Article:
Porritt Major

Just what is it that they teach at Eton?

Heading up the field is, of course, the Obama ‘big bang’. $888 billion in all, of which around $150 billion could be said be genuinely green or sustainable. Over the longer term, the US President is talking about $150 billion just for clean energy and energy efficiency over 10 years – with the "double dividend" of up to 5 million jobs.

Hasn\’t anyone told him that jobs are a cost of such schemes, not a benefit?

And, given that this bloke is in fact a government advisor, that he influences how your and my tax money is spent, can someone go around and explain it to him? Forcefully, if need be?

11 comments on “Porritt Major

  1. Jobs aren’t a cost when the unemployed gather burning brands and march on London, burning your house down in the process.

  2. And in Porrit’s case, the investment properties his wife has.

    Tim adds: Eh? I thought that was Will Hutton?

  3. I’ve been thinking for a while this is only part of the story. If I sell you a widget, it’s a cost for you but a benefit to me. One person’s sale is another person’s purchase. If I sell you my labour, that’s a benefit to me and indirectly to my suppliers, the shopkeepers and bartenders who get most of my money. But my labour is a cost to you.

    Porritt there is talking about both inputs (money) and outputs (energy, energy efficiency, paid workers). I don’t support this scheme, but transactions have two sides.

  4. from my own limited experience of the Eton-educated, what they inculcate in their charges above all else is an absolute and unshakeable self-confidence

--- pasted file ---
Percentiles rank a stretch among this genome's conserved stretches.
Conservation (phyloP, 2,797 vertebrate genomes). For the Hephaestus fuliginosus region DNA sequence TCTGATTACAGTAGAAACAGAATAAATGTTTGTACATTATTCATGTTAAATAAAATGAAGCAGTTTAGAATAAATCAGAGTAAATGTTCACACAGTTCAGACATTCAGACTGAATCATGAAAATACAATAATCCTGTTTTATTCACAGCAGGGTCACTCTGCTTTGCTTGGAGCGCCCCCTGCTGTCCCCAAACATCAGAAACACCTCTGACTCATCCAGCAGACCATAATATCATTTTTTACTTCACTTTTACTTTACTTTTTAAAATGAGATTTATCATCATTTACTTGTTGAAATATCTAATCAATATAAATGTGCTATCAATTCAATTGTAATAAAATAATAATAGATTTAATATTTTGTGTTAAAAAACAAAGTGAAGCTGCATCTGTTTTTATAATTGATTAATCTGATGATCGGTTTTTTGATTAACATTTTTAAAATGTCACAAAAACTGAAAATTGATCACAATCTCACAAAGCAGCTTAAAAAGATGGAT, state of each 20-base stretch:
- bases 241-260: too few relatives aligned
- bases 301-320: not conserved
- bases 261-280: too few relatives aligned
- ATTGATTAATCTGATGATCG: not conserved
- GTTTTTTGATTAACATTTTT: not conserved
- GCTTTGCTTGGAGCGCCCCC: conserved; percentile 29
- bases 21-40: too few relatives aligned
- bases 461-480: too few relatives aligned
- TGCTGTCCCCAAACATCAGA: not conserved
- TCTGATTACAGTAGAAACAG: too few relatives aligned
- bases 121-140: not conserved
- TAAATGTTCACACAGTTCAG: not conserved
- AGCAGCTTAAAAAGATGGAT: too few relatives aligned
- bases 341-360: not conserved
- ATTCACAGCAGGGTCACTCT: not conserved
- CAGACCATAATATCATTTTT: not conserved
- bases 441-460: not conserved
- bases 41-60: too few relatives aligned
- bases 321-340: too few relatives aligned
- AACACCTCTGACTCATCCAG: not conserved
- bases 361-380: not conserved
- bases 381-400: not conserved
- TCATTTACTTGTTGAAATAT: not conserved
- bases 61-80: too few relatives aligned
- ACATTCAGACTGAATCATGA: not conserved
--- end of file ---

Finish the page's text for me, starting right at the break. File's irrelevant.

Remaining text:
5. Tim

    I follow your blog and generally agree with you.
    However – and I ask this in a serious spirit of enquiry – can you go further in explaining your line that jobs are a cost – more specifically, do you mean that they are nothing but a cost, or do you recognise that there is some extra-theoretical, post-bottom line benefit to employment which is worth subsidising to some extent, and that it’s merely the question of the extent which is important?

    Clearly, I understand in dry economic terms that jobs are a cost – if I employ 10 men to build a car, the cost of that labour is a factor in the eventual price I need to charge. If I can reduce that number of men to five I can reduce the cost etc.

    You often make this general argument in relation to supermarkets, too.

    But is not the reductio ad infinitum of your argument that it would be a good thing for all possible tasks to be performed by machines and systems, and not by people (machines not requiring wages, benefits, not falling ill or taking sickies etc etc)?

    And would that be a good thing in your view? If not, why not?

    best

    Charles

  6. Charles:

    Neither tools nor machines perform tasks. People perform tasks and in many cases may be aided by tools, some of which are machines.

    It is a very generally accepted truth that tasks performed with the aid of tools (which include machinery) are more productive (i.e., cheaper: more, better, or faster) than without.

    The tools do not reduce the number, size, and quality of tasks which may be accomplished by people; they increase it enormously.

    Nor could it ever be possible that the need of human labor be eliminated through the use of machinery (to believe so would be to believe that human need and wants are capable of full and complete satisfaction).